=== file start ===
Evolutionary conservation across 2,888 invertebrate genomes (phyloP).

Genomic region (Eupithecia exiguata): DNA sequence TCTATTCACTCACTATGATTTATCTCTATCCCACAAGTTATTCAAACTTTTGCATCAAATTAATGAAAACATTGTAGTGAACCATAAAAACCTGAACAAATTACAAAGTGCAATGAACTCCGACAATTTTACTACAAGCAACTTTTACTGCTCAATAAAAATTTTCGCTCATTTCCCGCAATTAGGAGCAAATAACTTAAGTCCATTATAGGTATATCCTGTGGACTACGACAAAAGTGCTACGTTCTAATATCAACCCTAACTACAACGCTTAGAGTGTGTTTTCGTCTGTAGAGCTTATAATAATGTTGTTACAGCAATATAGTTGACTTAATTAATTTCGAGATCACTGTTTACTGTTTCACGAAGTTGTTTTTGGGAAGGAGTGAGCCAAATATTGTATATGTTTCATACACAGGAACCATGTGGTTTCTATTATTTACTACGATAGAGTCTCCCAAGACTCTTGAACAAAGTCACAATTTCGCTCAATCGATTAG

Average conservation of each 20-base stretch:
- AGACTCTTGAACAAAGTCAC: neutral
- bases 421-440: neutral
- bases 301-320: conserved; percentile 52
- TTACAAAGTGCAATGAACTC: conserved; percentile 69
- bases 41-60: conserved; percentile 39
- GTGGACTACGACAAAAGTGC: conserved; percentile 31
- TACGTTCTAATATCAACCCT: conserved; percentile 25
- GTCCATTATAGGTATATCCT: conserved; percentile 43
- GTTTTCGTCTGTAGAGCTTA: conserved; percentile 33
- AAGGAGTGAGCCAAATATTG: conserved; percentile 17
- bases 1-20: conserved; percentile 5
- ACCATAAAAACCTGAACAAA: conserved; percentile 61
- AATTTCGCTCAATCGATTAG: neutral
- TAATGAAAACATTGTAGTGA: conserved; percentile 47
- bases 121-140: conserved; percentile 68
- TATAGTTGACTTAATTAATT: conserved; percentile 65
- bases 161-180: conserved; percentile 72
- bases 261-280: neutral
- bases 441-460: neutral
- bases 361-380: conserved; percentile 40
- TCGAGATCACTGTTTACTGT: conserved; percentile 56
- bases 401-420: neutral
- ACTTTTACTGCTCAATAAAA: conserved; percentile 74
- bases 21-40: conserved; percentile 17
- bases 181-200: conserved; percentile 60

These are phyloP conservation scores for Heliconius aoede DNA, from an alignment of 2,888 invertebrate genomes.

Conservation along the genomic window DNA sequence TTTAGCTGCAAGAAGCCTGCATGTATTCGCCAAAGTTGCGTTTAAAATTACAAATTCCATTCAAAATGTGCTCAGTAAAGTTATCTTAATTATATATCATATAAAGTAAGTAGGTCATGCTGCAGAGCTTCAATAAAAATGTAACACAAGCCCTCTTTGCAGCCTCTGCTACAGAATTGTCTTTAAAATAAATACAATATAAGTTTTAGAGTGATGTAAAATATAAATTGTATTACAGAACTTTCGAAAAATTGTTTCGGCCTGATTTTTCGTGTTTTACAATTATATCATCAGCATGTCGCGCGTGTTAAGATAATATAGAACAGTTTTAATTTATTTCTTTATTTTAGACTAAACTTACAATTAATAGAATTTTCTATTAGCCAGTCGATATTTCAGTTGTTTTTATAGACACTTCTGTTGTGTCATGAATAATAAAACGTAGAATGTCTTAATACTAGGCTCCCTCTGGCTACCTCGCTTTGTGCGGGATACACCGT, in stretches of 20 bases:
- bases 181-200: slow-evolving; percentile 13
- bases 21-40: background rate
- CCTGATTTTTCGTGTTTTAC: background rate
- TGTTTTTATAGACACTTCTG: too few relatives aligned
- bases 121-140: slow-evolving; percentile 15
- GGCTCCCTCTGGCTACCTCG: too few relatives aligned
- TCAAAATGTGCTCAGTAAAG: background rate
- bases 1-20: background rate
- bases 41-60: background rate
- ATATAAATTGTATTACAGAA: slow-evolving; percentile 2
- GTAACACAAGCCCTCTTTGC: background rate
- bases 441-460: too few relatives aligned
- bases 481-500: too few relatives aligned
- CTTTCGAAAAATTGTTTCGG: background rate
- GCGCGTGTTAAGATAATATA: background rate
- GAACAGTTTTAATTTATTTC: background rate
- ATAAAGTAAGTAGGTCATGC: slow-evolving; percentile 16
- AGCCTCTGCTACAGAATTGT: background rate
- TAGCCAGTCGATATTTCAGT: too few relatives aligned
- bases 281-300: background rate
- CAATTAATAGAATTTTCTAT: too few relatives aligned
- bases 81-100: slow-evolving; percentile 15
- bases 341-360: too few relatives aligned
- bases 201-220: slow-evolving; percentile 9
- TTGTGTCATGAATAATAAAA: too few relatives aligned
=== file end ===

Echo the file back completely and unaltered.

Evolutionary conservation across 2,888 invertebrate genomes (phyloP).

Genomic region (Eupithecia exiguata): DNA sequence TCTATTCACTCACTATGATTTATCTCTATCCCACAAGTTATTCAAACTTTTGCATCAAATTAATGAAAACATTGTAGTGAACCATAAAAACCTGAACAAATTACAAAGTGCAATGAACTCCGACAATTTTACTACAAGCAACTTTTACTGCTCAATAAAAATTTTCGCTCATTTCCCGCAATTAGGAGCAAATAACTTAAGTCCATTATAGGTATATCCTGTGGACTACGACAAAAGTGCTACGTTCTAATATCAACCCTAACTACAACGCTTAGAGTGTGTTTTCGTCTGTAGAGCTTATAATAATGTTGTTACAGCAATATAGTTGACTTAATTAATTTCGAGATCACTGTTTACTGTTTCACGAAGTTGTTTTTGGGAAGGAGTGAGCCAAATATTGTATATGTTTCATACACAGGAACCATGTGGTTTCTATTATTTACTACGATAGAGTCTCCCAAGACTCTTGAACAAAGTCACAATTTCGCTCAATCGATTAG

Average conservation of each 20-base stretch:
- AGACTCTTGAACAAAGTCAC: neutral
- bases 421-440: neutral
- bases 301-320: conserved; percentile 52
- TTACAAAGTGCAATGAACTC: conserved; percentile 69
- bases 41-60: conserved; percentile 39
- GTGGACTACGACAAAAGTGC: conserved; percentile 31
- TACGTTCTAATATCAACCCT: conserved; percentile 25
- GTCCATTATAGGTATATCCT: conserved; percentile 43
- GTTTTCGTCTGTAGAGCTTA: conserved; percentile 33
- AAGGAGTGAGCCAAATATTG: conserved; percentile 17
- bases 1-20: conserved; percentile 5
- ACCATAAAAACCTGAACAAA: conserved; percentile 61
- AATTTCGCTCAATCGATTAG: neutral
- TAATGAAAACATTGTAGTGA: conserved; percentile 47
- bases 121-140: conserved; percentile 68
- TATAGTTGACTTAATTAATT: conserved; percentile 65
- bases 161-180: conserved; percentile 72
- bases 261-280: neutral
- bases 441-460: neutral
- bases 361-380: conserved; percentile 40
- TCGAGATCACTGTTTACTGT: conserved; percentile 56
- bases 401-420: neutral
- ACTTTTACTGCTCAATAAAA: conserved; percentile 74
- bases 21-40: conserved; percentile 17
- bases 181-200: conserved; percentile 60

These are phyloP conservation scores for Heliconius aoede DNA, from an alignment of 2,888 invertebrate genomes.

Conservation along the genomic window DNA sequence TTTAGCTGCAAGAAGCCTGCATGTATTCGCCAAAGTTGCGTTTAAAATTACAAATTCCATTCAAAATGTGCTCAGTAAAGTTATCTTAATTATATATCATATAAAGTAAGTAGGTCATGCTGCAGAGCTTCAATAAAAATGTAACACAAGCCCTCTTTGCAGCCTCTGCTACAGAATTGTCTTTAAAATAAATACAATATAAGTTTTAGAGTGATGTAAAATATAAATTGTATTACAGAACTTTCGAAAAATTGTTTCGGCCTGATTTTTCGTGTTTTACAATTATATCATCAGCATGTCGCGCGTGTTAAGATAATATAGAACAGTTTTAATTTATTTCTTTATTTTAGACTAAACTTACAATTAATAGAATTTTCTATTAGCCAGTCGATATTTCAGTTGTTTTTATAGACACTTCTGTTGTGTCATGAATAATAAAACGTAGAATGTCTTAATACTAGGCTCCCTCTGGCTACCTCGCTTTGTGCGGGATACACCGT, in stretches of 20 bases:
- bases 181-200: slow-evolving; percentile 13
- bases 21-40: background rate
- CCTGATTTTTCGTGTTTTAC: background rate
- TGTTTTTATAGACACTTCTG: too few relatives aligned
- bases 121-140: slow-evolving; percentile 15
- GGCTCCCTCTGGCTACCTCG: too few relatives aligned
- TCAAAATGTGCTCAGTAAAG: background rate
- bases 1-20: background rate
- bases 41-60: background rate
- ATATAAATTGTATTACAGAA: slow-evolving; percentile 2
- GTAACACAAGCCCTCTTTGC: background rate
- bases 441-460: too few relatives aligned
- bases 481-500: too few relatives aligned
- CTTTCGAAAAATTGTTTCGG: background rate
- GCGCGTGTTAAGATAATATA: background rate
- GAACAGTTTTAATTTATTTC: background rate
- ATAAAGTAAGTAGGTCATGC: slow-evolving; percentile 16
- AGCCTCTGCTACAGAATTGT: background rate
- TAGCCAGTCGATATTTCAGT: too few relatives aligned
- bases 281-300: background rate
- CAATTAATAGAATTTTCTAT: too few relatives aligned
- bases 81-100: slow-evolving; percentile 15
- bases 341-360: too few relatives aligned
- bases 201-220: slow-evolving; percentile 9
- TTGTGTCATGAATAATAAAA: too few relatives aligned